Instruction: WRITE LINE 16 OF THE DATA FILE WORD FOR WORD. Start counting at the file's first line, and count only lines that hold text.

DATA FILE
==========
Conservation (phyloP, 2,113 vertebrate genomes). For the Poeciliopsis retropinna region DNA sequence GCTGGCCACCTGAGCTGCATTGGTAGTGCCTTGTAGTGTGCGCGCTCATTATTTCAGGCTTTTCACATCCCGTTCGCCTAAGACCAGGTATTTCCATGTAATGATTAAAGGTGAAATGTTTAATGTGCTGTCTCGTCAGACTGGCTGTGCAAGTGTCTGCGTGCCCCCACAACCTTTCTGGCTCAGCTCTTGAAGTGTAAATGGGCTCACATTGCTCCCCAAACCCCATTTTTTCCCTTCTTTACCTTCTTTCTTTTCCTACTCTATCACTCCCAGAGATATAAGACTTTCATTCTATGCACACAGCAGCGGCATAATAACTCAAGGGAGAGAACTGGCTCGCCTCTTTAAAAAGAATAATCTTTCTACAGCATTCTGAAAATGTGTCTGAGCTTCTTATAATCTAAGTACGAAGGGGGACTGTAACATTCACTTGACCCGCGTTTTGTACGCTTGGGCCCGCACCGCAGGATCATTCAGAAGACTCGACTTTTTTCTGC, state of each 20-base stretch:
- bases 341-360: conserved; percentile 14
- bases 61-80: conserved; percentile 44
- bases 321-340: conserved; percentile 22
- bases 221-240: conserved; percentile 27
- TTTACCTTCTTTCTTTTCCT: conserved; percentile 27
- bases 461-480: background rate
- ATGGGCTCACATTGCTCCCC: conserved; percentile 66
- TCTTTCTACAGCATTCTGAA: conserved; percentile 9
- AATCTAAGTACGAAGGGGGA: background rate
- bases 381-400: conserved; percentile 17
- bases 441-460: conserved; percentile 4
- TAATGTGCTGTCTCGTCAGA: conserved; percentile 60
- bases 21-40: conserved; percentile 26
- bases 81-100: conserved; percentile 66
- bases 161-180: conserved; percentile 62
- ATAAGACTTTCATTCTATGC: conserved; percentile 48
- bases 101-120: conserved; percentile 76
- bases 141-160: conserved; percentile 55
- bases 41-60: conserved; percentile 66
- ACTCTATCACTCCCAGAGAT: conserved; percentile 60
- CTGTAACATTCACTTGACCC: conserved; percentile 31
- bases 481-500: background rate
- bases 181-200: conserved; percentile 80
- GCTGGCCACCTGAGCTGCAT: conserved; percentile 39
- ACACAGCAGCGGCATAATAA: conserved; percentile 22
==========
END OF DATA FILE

- bases 161-180: conserved; percentile 62